A little bit of chit-chat
CometBFT v0.37.0 has been released, which inherits the security and stability of Tendermint Core v0.34 and provides interchain applications with more control over the replication engine and access to a broader set of features. This release offers application developers access to two new ABCI methods, PrepareProposal and ProcessProposal, allowing them to build new features such as optimistic execution that can improve the latency of the application. This immediate execution can reduce the overall latency of a block. Applications transitioning from v0.34 to v0.37 will require major changes, so developers need ample time to upgrade and test with this version.
Over the past year, teams have had difficulty bringing new and important features to IBC. Those features that have been implemented often aren’t visible or cannot easily be maintained.
This issue has resulted in the stalling the development of critical features such as Interchain Queries, packet forward middleware, and WASM clients, all of which are essential for expanding the IBC economy. In addition, the ecosystem loses out when it is difficult to contribute to a key software repository and there is an inevitable hit to widespread adoption.
As pointed out by the Notional team, the ecosystem has missed out on valuable contributions from key team. As an example, none of the Strangelove team’s contributions were merged into the ibc-go repository. To address these issues, a proposal in the community forum suggests appointing Strangelove, an experienced and active team in the Cosmos ecosystem, as the Maintainer Coordinator for the IBC repository. In this role, Strangelove would be responsible for coordinating a diverse set of maintainers who oversee the review and merge process, ensuring timely responses to pull requests, and maintaining the repository’s overall quality.
Moreover, Strangelove would work with a coallition of developers to improve the state of the IBC repository by transforming it into a repository maintained by multiple organizations, establishing clear guidelines for the review and merge process, implementing a triage process to prioritize pull requests, and encouraging community participation in the maintenance of the IBC repository.
This proposal will help ensure that ibc-go’s development process becomes smoother and more decentralized, aligning with the spirit and values of Cosmos. By appointing Strangelove as the Maintainer Coordinator, the IBC repository will become more accessible, encouraging contributions from a broader range of organizations, ultimately leading to increased adoption of IBC and expanding the IBC economy.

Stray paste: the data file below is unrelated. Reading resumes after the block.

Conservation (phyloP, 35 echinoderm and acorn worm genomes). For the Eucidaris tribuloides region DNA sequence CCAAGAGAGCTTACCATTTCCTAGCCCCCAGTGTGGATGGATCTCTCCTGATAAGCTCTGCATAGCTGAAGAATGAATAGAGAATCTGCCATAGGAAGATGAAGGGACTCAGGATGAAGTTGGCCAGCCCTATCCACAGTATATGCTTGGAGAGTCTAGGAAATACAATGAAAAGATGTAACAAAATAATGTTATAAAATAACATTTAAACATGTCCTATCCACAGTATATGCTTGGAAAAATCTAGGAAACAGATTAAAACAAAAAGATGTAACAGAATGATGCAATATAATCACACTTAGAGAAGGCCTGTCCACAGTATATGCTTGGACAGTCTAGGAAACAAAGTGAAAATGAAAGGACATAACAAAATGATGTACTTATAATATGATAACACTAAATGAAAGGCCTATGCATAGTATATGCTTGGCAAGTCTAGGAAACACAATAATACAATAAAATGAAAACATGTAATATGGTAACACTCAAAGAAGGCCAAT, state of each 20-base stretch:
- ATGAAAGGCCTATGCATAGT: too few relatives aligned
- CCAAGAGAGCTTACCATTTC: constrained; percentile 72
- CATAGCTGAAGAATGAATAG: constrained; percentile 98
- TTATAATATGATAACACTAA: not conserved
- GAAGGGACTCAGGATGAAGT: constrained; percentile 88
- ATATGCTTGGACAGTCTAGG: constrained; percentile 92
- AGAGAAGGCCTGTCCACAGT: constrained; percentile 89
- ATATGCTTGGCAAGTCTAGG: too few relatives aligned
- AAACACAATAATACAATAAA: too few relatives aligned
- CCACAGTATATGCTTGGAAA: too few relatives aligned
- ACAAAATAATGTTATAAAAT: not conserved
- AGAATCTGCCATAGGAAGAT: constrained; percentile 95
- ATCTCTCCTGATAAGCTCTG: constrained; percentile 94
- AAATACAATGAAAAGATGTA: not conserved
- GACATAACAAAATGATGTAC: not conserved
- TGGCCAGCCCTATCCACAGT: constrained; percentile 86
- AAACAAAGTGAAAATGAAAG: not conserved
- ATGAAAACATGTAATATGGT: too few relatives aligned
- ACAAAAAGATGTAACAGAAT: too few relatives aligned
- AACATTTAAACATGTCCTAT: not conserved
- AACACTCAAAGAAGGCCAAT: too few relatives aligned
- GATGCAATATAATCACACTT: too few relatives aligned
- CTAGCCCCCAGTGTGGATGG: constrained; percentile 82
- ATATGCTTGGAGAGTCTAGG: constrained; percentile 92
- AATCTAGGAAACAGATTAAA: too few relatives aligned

Tweet of the Week
Spam governance proposals have become a pressing issue within the community, with some proposals going live and cluttering the governance system. As a result, Jacob Gadikan has come up with various solutions to combat the issue on the community forum. One proposed solution is to minimal initial deposit on governance proposals. This would ensure that anyone proposing governance changes would have to stake a certain amount, thus making it harder for spammers to flood the system with irrelevant proposals. While the exact amount of the deposit is still being discussed (with a range between 10 and 100 ATOM), the community recognizes the importance of keeping governance accessible while also preventing spam.
Another proposed solution is to require that at least one validator approves a proposal before it becomes visible. This would effectively stop spam by adding a layer of validation, but could also limit democratic participation in the governance process. It raises questions about who would be allowed to propose changes and what qualifies a validator to approve a proposal. The community is actively weighing the pros and cons of each approach and seeks to determine the most effective way to combat spam while maintaining democratic governance.
The last option that has been proposed is to limit governance proposal submissions to only validators. This would ensure that only trusted members of the community can make proposals, but it raises concerns about centralization and exclusion of other community members. It could also create a situation where certain validators have more influence over the decision-making process than others, leading to potential conflicts of interest.
Here’s a list of upcoming airdrops.
If you like our newsletter, share it with your friends so they can be also on top of the latest and the greatest (and sometimes not so great) of the Cosmos ecosystem.
In the meantime, feel free to follow us on Twitter @zkvalidator and visit our website to stake with us.
A little bit of intergalactic music for you